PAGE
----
Rejoice Always. Pray without ceasing. Know who you are. Homily for Sunday, December 17, 2017

Rejoice Always. Pray without ceasing. Know who you are. Homily for Sunday, December 17, 2017
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Readings for Today

Do you really know who you are? Or do you try to pretend you are someone other than you are? Do you try to convince others, and worse yet, yourself, that you are someone you are not? Probably all of us fall prey to this at some time in our life.  Maybe too many times. Worse yet is when we try to convince God we are someone other than the person God has created us to be.  At these times, we are really lost.

But today’s readings provide us an important antidote to such temptations.  As dark as the world can see sometimes, God’s light is strong.  We can see if we look.  Hope is a virtue.  And we receive this virtue of hope by being hopeful.  We have great reasons to hope.  God is faithful.  God keeps promises. So, be people of hope.  Rejoice always.  Be faithful to your relationship with God.  Pray without ceasing.  And don’t pretend.  Know who you are.

Homily for Tuesday, June 2, 2015

Readings for Today

To live an authentic life, it is important to seek to understand ourselves. Sometimes we act in ways where our actions are not always what they seem, even to us. Sometimes we do one thing, but the reason for doing the one thing is for something other motive or reason. For example, we might act nicely toward someone, but we may only do so to get something we want. Motivations arise from deep in the heart. And we always need to be asking God to help us to be honest, especially with ourselves.

Why is it we do what we do? Developing self-awareness so that we can understand our motives is not always an easy thing. In fact, sometimes it is necessary to have the help of others. Such is the case for Tobit in the first reading. He does not trust his wife, and he gets angry at her. She doubts not only her story, but far worse, he doubts her character as well. She is not only lying, but he also accuses her of stealing. But what is really going on?

I would suggest that one challenge is that Tobit is angry, but the object of his anger is not what he thinks it is. He is not angry at his wife, but really is angry at something else. Maybe he is really angry at being blind, or at God, or even at himself. Maybe he is angry that he is dependent upon his wife. Whatever the reason, his lack of self-awareness is taken out at his wife.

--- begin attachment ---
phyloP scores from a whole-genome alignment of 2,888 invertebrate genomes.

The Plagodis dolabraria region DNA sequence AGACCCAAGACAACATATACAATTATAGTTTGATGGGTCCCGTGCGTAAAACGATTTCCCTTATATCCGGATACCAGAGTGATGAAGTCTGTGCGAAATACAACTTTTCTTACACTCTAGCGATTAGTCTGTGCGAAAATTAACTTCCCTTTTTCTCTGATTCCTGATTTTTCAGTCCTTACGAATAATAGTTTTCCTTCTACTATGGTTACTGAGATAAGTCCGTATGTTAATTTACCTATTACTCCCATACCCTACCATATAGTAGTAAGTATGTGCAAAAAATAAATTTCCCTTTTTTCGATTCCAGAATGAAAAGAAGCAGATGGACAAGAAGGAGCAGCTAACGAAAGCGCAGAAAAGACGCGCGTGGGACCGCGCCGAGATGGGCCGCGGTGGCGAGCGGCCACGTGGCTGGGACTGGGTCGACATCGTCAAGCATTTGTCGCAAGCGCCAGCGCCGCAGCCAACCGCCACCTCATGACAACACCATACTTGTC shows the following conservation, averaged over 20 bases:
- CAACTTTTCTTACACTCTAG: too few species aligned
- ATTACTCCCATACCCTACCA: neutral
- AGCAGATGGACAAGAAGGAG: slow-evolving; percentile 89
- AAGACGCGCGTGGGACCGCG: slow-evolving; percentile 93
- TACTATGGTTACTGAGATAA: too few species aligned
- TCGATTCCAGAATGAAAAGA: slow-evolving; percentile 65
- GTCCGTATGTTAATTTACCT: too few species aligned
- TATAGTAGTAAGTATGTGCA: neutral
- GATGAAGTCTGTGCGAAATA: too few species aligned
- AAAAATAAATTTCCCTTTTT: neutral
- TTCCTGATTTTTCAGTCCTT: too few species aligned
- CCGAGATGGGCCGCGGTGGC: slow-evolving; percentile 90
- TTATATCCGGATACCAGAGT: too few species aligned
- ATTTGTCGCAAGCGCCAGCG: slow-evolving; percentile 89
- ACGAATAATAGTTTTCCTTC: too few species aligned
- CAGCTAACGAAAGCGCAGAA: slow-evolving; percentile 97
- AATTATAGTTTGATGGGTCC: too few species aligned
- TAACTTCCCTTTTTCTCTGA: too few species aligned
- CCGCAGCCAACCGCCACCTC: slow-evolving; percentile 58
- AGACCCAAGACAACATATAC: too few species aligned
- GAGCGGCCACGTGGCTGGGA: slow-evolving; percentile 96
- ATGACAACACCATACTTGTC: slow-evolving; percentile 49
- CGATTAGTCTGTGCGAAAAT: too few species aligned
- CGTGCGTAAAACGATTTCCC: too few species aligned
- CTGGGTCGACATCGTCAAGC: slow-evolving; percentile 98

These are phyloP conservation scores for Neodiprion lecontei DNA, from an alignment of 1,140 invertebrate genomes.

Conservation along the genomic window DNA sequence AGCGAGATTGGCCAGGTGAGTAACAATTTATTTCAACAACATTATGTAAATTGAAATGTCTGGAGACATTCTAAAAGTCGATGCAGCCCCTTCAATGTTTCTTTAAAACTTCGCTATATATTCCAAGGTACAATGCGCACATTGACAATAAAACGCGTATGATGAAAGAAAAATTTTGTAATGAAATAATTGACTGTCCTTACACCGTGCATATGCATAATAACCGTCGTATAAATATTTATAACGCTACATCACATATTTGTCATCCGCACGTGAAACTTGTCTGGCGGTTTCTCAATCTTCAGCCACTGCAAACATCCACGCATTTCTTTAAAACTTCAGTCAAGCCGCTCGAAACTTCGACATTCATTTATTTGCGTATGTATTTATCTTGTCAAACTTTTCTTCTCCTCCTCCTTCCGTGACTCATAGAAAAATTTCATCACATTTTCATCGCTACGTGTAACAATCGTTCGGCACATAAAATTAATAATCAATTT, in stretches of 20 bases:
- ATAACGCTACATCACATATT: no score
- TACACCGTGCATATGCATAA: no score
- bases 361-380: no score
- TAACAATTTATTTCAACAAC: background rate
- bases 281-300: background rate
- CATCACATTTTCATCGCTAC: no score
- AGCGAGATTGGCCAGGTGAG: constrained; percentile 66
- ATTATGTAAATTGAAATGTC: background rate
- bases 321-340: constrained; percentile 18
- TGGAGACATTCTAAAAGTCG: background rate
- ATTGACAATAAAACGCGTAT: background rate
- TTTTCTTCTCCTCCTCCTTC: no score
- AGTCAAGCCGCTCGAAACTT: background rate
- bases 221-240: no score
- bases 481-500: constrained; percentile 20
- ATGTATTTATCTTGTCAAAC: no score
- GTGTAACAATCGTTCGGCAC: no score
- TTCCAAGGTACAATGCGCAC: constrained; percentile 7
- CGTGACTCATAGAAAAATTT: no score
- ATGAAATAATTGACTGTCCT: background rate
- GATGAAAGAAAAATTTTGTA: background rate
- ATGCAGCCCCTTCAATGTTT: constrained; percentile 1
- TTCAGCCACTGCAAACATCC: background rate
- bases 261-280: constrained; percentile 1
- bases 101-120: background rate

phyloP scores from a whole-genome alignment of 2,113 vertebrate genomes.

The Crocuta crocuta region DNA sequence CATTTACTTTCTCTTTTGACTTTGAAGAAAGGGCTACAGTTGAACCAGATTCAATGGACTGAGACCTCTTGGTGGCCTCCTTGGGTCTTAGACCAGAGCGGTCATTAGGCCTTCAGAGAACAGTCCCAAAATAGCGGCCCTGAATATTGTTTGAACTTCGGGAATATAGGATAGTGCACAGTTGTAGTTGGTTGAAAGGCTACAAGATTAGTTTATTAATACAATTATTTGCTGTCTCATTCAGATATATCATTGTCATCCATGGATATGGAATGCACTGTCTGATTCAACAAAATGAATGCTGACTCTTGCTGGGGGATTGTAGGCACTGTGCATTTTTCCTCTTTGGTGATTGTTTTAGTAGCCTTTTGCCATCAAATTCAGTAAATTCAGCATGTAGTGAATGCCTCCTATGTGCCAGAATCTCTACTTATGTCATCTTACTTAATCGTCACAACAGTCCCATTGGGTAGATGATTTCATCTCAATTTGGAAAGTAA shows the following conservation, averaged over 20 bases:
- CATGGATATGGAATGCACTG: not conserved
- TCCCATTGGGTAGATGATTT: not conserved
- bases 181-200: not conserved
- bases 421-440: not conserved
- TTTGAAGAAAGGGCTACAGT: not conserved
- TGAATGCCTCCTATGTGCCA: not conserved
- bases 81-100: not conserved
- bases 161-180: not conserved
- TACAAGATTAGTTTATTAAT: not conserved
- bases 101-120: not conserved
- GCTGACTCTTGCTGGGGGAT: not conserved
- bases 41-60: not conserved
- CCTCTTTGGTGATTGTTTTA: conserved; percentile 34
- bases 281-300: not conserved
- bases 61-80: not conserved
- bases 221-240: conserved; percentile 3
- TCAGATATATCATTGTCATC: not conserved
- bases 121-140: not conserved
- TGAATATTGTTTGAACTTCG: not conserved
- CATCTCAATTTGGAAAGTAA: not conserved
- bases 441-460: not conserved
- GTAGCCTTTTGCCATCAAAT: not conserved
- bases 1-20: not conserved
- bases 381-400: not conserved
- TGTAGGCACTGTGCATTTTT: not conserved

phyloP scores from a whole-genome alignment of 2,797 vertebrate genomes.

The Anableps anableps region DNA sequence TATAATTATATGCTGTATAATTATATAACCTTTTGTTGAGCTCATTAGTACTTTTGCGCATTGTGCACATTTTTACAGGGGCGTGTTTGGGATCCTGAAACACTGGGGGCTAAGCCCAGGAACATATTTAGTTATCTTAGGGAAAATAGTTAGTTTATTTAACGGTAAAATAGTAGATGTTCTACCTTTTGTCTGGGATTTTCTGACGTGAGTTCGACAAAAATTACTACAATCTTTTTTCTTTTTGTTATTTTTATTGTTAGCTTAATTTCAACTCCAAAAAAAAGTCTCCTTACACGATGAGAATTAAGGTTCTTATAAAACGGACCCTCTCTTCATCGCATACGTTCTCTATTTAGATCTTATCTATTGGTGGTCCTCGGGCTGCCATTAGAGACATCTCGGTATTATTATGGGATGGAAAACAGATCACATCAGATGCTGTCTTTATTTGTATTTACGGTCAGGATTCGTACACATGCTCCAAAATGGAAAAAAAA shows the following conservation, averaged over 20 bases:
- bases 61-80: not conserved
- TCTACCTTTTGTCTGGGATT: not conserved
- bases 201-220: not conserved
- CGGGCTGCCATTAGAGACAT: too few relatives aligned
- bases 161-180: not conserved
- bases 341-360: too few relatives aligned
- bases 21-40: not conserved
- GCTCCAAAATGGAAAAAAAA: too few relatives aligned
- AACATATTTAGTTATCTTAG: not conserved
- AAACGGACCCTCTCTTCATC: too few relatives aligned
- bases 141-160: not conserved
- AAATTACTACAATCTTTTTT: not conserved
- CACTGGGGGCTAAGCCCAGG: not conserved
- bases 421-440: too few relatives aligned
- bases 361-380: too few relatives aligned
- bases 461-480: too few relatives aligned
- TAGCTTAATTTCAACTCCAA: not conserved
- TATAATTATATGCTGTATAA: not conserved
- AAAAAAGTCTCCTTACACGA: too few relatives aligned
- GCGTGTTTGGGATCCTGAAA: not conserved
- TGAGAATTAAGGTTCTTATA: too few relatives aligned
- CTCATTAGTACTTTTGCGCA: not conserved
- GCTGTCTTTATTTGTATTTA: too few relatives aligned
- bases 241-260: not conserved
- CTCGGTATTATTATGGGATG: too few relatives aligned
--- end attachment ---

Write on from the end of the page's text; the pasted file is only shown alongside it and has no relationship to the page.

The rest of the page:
The gospel is similar. The question is couched in compliments for Jesus, but the end, or purpose of the question is a trick. They are hoping to catch Jesus in a statement that makes it appear he is either disloyal to Caesar, or to Judaism. It is a tricky answer. Stating a desire to pay the tax could be seen as an admission of his acceptance of the Romans. Giving his loyalty to God may be seen as a desire to be a traitor. Both were high crimes for which he could pay a high price.

In order to help us know what to do, we seek out wise persons. We may see a therapist to help us to face honestly the difficulties in life. We may ask a friend for advice. Most importantly, we may seek out spiritual guidance by making regular use of the sacrament of confession. We may need to find a spiritual director to help us in our attempt to grow in our relationship with God.

Perhaps it is the gospel that helps us with an important goal, namely, to avoid hypocrisy. Not becoming a hypocrite demands the type of honesty that confession or spiritual direction (or usually both) gives us to live honestly. Sin is an attempt to be dishonest with God, which is foolish, as God knows all about us. Honesty is a gift that leads us to a virtuous life, especially when we can be honest about our lives with God.

Be honest with God. Be honest with yourself. Because when this is done, when we are honest, we indeed find it possible to grow into a life of fulfillment as we become better selves.

Homily for Monday, May 19, 2014

Readings for Today

Do you know who you are? Are you really comfortable in your own skin? For some, it is tempting to try to be more than they are. They seek power, or prestige, or money, or riches, or material goods, or to control persons. They come to think that somehow they are more important than others, and have greater abilities.

So, when there are moments when people want to make us something we are not, to make us more than we are, it can be quite tempting to let it go by without challenge. Such has been demonstrated in simple experiments in school classrooms.

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